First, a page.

ELG Oil, LLC v. Stranco Servs., LLC, No. 04-19-00088-CV, 2019 Tex. App. LEXIS 8946 (Tex. App.—San Antonio Oct. 9, 2019, no pet.)
In this case, the San Antonio Court of Appeals held that a mineral subcontractor claiming a mineral lien must conclusively establish that its labor, materials, machinery, and supplies were “used in” mineral activities, not merely “related to” mineral activities.
ELG entered into a contract with Turn-Key Specialists, Inc. to add natural gas bullet storage tanks to a treatment facility. Turn-Key then subcontracted to Stranco. Stranco was presumably not paid for its work, and Turn-Key filed for bankruptcy. Stranco filed suit against ELG, and moved for a partial summary judgment on its claim to foreclose on its alleged mineral lien. The trial court granted Stranco’s motion and awarded Stranco attorney’s fees.
Stranco contended that it was only required to prove that its labor and services were “related to” mineral activities. The court acknowledged that Section 56.002 of the Texas Property Code provides for mineral liens “to secure payment for labor or services related to the mineral activities.” However, the appellate court pointed out that Stranco must qualify as a “mineral subcontractor” in order to claim a lien, and the statutory definition of “mineral subcontractor” requires a mineral subcontractor “conclusively establish the labor and services it provided were ‘used in’ mineral activities.” The court also pointed out that “mineral activities” is defined, in pertinent part, as certain types of work “on oil or gas pipelines.”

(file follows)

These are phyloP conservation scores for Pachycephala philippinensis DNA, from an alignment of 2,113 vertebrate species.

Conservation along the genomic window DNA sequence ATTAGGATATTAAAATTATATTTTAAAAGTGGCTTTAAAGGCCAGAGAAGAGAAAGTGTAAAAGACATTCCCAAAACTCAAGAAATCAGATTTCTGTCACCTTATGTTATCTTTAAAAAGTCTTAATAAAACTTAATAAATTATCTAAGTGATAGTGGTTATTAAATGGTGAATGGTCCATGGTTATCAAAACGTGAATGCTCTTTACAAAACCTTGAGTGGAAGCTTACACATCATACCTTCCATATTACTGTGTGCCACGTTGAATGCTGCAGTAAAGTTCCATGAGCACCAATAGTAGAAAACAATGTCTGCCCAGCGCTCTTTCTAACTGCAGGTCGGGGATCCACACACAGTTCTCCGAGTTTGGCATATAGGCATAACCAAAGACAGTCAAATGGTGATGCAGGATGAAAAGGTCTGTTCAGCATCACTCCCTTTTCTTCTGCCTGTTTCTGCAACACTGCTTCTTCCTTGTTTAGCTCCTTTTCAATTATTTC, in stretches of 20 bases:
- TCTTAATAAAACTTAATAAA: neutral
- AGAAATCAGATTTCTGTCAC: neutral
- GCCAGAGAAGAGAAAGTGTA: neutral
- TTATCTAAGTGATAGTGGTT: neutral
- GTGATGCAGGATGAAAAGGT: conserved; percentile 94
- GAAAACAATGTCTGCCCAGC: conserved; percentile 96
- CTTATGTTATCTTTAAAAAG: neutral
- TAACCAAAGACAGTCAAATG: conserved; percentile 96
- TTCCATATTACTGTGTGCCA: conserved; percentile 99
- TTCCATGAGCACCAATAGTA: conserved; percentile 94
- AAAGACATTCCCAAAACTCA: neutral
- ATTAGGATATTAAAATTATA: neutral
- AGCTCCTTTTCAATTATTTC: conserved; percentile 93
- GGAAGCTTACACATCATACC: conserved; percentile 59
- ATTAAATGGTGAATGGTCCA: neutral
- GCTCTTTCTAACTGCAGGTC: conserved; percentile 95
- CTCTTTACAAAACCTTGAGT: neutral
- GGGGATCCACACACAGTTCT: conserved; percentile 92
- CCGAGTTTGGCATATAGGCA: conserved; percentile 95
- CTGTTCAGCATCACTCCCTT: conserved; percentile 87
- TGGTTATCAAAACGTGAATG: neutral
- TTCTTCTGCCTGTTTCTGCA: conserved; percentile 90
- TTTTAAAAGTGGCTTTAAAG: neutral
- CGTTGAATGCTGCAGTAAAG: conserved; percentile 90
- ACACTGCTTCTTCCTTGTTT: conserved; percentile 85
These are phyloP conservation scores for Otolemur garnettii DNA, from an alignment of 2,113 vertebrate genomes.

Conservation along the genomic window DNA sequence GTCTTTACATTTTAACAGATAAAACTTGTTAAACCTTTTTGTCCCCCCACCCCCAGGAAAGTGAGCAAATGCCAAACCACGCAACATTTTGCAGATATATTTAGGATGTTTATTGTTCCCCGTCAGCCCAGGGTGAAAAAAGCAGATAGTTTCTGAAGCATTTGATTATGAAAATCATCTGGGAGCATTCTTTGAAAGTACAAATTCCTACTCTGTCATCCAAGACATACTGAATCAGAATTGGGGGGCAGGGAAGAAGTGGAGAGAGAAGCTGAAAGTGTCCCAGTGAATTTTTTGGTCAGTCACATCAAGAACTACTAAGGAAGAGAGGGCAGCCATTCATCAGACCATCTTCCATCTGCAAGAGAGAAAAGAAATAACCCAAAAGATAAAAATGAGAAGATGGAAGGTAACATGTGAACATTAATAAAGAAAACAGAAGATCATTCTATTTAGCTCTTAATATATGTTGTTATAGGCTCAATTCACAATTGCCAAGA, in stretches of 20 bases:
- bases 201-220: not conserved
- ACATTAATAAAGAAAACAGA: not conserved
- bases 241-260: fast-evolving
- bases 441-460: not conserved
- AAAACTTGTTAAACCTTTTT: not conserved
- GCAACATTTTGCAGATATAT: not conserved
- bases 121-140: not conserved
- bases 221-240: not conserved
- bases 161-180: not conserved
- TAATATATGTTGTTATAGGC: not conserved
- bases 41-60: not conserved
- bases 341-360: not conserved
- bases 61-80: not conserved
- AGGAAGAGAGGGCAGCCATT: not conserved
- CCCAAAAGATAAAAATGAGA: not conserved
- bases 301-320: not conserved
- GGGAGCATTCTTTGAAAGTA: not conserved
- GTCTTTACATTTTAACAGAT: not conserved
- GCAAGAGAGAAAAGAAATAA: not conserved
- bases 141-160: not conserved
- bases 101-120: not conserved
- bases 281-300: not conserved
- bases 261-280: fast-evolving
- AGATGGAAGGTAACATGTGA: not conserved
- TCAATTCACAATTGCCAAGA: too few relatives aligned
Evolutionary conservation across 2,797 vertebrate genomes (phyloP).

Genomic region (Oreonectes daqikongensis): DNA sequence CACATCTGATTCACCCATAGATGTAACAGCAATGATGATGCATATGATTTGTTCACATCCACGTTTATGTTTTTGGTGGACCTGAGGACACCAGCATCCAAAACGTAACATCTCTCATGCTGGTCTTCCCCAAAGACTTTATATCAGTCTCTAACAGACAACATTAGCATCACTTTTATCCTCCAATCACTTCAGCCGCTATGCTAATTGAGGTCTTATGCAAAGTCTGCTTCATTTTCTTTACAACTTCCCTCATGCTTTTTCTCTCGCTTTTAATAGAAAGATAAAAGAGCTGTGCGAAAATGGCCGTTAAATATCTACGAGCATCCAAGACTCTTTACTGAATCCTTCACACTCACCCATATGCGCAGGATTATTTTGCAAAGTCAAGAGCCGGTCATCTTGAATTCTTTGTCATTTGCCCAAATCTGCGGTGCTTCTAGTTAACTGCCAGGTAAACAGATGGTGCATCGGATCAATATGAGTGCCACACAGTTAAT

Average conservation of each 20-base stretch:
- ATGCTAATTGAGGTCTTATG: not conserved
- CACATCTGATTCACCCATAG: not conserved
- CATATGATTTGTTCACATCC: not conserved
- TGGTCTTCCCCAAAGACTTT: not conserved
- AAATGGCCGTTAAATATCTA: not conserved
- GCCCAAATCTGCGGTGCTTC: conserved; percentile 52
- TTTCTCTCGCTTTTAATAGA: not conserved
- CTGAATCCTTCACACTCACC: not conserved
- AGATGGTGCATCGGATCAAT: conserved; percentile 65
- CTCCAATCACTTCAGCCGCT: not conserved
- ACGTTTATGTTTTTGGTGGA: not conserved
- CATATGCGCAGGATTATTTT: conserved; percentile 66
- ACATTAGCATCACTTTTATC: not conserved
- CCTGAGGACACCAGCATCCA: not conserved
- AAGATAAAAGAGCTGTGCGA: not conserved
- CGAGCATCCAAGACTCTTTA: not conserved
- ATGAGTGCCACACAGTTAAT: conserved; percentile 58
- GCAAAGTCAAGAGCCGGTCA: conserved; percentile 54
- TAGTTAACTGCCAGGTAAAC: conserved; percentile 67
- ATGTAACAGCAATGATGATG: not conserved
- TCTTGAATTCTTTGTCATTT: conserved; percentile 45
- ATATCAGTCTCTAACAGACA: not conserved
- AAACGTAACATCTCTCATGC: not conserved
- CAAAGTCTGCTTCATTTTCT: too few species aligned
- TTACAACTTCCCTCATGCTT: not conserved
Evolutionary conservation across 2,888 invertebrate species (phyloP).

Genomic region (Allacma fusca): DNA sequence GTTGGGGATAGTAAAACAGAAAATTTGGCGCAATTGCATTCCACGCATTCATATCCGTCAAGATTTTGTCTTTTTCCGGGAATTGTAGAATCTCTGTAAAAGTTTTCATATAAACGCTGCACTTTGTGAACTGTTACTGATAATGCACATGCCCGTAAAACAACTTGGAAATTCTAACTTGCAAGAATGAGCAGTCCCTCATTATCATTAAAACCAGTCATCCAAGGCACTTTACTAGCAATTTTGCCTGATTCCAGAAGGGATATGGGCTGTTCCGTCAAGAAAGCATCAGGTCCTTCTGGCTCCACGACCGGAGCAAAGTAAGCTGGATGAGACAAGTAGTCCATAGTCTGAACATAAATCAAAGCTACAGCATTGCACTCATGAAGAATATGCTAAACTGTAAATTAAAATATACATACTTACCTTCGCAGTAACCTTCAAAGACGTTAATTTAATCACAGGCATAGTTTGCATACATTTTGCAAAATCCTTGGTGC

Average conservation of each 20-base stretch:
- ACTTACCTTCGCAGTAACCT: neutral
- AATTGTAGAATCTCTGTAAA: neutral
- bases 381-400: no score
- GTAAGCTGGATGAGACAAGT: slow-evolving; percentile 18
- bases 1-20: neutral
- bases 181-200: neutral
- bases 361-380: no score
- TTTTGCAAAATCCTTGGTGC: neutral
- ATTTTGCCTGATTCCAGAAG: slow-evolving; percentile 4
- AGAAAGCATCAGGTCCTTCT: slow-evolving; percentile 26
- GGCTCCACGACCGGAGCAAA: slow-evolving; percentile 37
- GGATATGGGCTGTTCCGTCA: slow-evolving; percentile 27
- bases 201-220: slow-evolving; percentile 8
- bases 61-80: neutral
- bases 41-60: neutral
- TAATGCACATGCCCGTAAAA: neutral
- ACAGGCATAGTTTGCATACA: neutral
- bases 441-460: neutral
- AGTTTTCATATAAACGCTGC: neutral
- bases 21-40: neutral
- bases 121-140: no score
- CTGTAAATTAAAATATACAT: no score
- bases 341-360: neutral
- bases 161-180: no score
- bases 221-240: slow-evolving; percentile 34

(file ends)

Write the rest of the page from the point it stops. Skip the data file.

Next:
The appellate court then turned to Stranco’s summary judgment evidence. Stranco primarily relied upon an affidavit from its owner, stating that Stranco performed mineral activities on ELG’s property, including work on the “pipelines and the pipeline terminal station” and furnishing materials “used in connection with … pipelines and the pipeline terminal station.”
The appellate court characterized Stranco’s affidavit as conclusory because it failed to provide any facts showing how Stranco’s work and materials on the bullet storage tanks were connected to the oil and gas pipelines. The court acknowledged that, to be “used in” mineral activities, the work did not have to be performed directly on the pipelines themselves, but Stranco’s summary judgment evidence failed to establish a link between the bullet storage tanks and the pipelines.
The failure to link Stranco’s work to the pipelines themselves was further exacerbated by ELG’s summary judgment evidence. ELG submitted two affidavits which described the work Stranco performed as being limited to the addition of bullet storage tanks within the facility, and not work on pipelines themselves. ELG’s affidavits further indicated that no pipelines that combine in the facility and the pipelines were actually segregated from the facility. The court explained that “we must resolve all doubts in favor of ELG.”
As a result, the San Antonio Court of Appeals held that the trial court erred in granting summary judgment in favor of Stranco, reversed the trial court’s judgment, and remanded the cause to the trial court for further proceedings.